We also appreciate how easy Google makes it for potential clients to find additional examples and to take the next step by reaching out to a sales rep.

Source: Google Cloud

‘Disney+ Brand Launch’

It’s hard to think of a recent product launch that received more hype than the highly influential debut of streaming service Disney+. Behind the hype were companies like Midnight Oil, a California-based creative agency.

In this marketing case study for Disney+, the firm pairs succinct text with high-quality pictures that display Midnight Oil branding collateral in action.

Source: Midnight Oil

In this instance, the company was able to leverage the sky-high visibility of its brand partner to help tell the story. Everybody already knows that the launch of Disney+ was a rousing success, so the creative agency gets to focus a little more on highlighting its own contributions.

And showing is always better than telling. Still, the company makes sure that you don’t forget the 10 million subscribers the client achieved on its first day.

Source: Midnight Oil

If you want to grow revenue by expanding your potential subscriber base using targeted branding efforts, Midnight Oil makes a compelling case that the agency can help.

‘Rock & Roll Hall of Fame Messages Their Way To Success’

Who says that digital marketing case studies can’t shred?

For our last case study example, we’re going to shine the spotlight on HubSpot’s righteous work with a venerable Cleveland institution.

This in-depth landing page frontloads a quick summary of the premise and some eye-catching stats.

Source: Hubspot

The Rock & Roll Hall of Fame used HubSpot’s integration with Facebook Messenger to develop a strategy that allowed the museum to connect better with its fans.

A slickly produced video with lots of custom footage sheds light on how the Rock Hall’s content leader found a way to bring out the best from both automation and one-to-one connections.

This case study succeeds because it has an exciting hook, an interesting story and some real results.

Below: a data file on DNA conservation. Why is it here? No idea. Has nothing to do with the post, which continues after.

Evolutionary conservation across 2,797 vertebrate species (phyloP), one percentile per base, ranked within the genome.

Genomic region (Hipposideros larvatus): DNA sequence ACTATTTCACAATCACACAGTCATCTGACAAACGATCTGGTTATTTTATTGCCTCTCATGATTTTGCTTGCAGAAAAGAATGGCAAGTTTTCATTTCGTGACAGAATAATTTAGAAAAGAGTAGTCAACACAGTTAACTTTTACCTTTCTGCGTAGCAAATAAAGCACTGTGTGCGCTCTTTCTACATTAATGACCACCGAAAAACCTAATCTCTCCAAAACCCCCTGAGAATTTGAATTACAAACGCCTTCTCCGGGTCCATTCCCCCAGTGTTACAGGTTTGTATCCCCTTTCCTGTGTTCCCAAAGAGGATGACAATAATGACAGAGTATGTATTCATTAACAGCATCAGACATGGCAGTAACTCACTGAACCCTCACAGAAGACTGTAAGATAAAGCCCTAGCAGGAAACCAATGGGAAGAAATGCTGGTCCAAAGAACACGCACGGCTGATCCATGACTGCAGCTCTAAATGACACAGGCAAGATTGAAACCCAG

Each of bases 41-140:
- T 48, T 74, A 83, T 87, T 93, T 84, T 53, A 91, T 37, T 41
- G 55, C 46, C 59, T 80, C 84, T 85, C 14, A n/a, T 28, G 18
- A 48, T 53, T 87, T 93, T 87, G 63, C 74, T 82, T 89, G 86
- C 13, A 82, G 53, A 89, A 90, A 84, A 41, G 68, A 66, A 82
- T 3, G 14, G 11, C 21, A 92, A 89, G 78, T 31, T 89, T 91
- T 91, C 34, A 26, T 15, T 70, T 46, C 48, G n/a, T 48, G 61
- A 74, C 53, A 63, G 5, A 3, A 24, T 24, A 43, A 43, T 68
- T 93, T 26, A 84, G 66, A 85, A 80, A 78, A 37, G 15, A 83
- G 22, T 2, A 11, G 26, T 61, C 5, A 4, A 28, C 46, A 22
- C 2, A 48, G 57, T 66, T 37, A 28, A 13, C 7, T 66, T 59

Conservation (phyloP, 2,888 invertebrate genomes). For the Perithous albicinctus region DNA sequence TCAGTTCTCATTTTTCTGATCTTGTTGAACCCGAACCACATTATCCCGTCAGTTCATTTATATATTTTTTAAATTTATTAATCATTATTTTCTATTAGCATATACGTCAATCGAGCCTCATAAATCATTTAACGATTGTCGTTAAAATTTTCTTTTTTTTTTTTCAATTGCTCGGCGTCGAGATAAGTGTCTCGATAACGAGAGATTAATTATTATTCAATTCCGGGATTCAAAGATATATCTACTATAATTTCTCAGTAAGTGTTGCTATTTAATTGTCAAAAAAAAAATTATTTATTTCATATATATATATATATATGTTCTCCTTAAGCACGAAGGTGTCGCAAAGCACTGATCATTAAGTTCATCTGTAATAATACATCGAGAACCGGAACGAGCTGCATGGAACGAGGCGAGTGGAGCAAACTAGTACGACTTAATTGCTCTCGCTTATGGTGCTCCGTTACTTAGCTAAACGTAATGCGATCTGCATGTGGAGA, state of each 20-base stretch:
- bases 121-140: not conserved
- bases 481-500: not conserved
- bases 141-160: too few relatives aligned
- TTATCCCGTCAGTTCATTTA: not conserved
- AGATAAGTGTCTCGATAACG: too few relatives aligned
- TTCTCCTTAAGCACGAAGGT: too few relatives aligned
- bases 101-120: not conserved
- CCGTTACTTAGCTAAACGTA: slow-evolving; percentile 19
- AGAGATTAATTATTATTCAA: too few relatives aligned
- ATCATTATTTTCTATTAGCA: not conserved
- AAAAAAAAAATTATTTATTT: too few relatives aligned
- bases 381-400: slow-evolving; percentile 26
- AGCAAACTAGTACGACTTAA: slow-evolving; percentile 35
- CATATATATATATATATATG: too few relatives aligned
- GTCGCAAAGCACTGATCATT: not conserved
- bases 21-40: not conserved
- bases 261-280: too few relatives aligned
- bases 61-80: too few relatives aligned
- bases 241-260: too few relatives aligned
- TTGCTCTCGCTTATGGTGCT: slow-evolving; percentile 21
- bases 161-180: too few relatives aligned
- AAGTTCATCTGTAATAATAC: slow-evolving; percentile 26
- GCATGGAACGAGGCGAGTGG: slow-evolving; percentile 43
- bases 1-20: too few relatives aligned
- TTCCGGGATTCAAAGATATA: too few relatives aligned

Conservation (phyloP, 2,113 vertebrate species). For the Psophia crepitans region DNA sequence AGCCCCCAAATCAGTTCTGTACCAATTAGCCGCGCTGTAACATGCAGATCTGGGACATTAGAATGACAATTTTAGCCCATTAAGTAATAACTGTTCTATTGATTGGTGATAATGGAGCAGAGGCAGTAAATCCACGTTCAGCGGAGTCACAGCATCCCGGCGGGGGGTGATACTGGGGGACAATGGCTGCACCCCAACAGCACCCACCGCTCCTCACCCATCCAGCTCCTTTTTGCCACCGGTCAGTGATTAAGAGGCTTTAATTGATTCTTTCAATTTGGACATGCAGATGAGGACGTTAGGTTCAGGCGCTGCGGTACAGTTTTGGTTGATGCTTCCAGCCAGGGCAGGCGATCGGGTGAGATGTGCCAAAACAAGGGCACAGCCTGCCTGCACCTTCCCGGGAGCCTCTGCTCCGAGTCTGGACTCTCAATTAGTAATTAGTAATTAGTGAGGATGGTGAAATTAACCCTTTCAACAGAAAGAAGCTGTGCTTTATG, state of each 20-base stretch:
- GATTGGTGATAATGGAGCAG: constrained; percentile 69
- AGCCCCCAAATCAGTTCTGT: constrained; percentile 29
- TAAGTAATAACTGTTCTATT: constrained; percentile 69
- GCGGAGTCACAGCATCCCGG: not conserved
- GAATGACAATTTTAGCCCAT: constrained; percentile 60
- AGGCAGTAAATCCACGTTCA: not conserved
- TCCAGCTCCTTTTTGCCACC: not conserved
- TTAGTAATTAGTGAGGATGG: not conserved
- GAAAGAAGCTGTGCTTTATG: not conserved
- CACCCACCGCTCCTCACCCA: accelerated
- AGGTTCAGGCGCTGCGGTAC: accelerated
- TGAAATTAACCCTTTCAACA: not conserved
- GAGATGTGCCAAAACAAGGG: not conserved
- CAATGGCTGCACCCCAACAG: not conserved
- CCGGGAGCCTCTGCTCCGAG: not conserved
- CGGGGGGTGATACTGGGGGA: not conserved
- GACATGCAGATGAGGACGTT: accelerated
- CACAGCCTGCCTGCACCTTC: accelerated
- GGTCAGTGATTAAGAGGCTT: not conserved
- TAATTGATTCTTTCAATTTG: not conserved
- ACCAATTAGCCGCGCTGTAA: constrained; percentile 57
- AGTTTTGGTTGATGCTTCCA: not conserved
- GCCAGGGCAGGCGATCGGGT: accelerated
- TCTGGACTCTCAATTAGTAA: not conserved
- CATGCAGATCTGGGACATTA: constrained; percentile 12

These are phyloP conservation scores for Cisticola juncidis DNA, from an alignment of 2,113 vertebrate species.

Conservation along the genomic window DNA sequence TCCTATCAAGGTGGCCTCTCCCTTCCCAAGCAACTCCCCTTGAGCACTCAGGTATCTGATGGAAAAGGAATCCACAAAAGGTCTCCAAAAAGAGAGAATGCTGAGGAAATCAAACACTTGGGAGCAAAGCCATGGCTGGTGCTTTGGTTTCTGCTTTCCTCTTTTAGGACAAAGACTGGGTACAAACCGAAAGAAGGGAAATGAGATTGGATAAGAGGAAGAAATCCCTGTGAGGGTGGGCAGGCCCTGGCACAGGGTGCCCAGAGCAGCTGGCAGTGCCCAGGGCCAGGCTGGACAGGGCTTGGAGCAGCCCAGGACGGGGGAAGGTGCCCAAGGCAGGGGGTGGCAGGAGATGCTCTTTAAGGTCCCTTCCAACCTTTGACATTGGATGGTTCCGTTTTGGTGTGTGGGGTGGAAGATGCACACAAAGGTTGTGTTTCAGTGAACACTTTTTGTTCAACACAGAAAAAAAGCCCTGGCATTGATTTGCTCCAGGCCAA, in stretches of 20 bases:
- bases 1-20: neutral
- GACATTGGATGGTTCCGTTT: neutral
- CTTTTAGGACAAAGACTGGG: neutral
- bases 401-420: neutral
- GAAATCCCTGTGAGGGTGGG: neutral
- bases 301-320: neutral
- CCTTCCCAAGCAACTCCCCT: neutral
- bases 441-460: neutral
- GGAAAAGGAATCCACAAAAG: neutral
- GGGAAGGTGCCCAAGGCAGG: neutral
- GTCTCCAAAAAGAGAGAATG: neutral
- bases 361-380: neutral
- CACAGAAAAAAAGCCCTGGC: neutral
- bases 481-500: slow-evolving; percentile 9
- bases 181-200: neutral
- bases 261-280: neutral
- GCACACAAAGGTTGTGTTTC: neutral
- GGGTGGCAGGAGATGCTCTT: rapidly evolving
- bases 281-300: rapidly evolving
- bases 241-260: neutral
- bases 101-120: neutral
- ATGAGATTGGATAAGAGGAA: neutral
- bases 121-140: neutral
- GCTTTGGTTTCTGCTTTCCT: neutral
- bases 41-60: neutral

How do you distribute case studies? Where do they work best?

How to distribute your case study depends on the audience you’re trying to reach, the story you need to share and the role that this case study plays in your overall marketing strategy.

Take a lesson from the marketing case study examples above. You need to be where your fans are. If your potential customer is on social media, make sure your content is shareable, and consider using a Facebook ad to promote your brand.

But let’s back up one more step.

As our examples illustrate, your marketing case study doesn’t just have to exist as one kind of asset. A custom landing page is a great place to start, but you can spin out content for video and other channels, too. Case studies can be delivered to prospects individually, distributed over social media or shared as part of an email drip campaign. Optimizing your case study landing page for search will help organic traffic find your content, too.

Where marketing efforts meet solid storytelling

It should be clear by now that marketing case studies are more than just a mishmash of numbers, quotes and splashy illustrations. They can take many different forms, but regardless of the media in which they’re found, they’re about creating a story around customer relationships. At the end of the day, aren’t stories what we live for?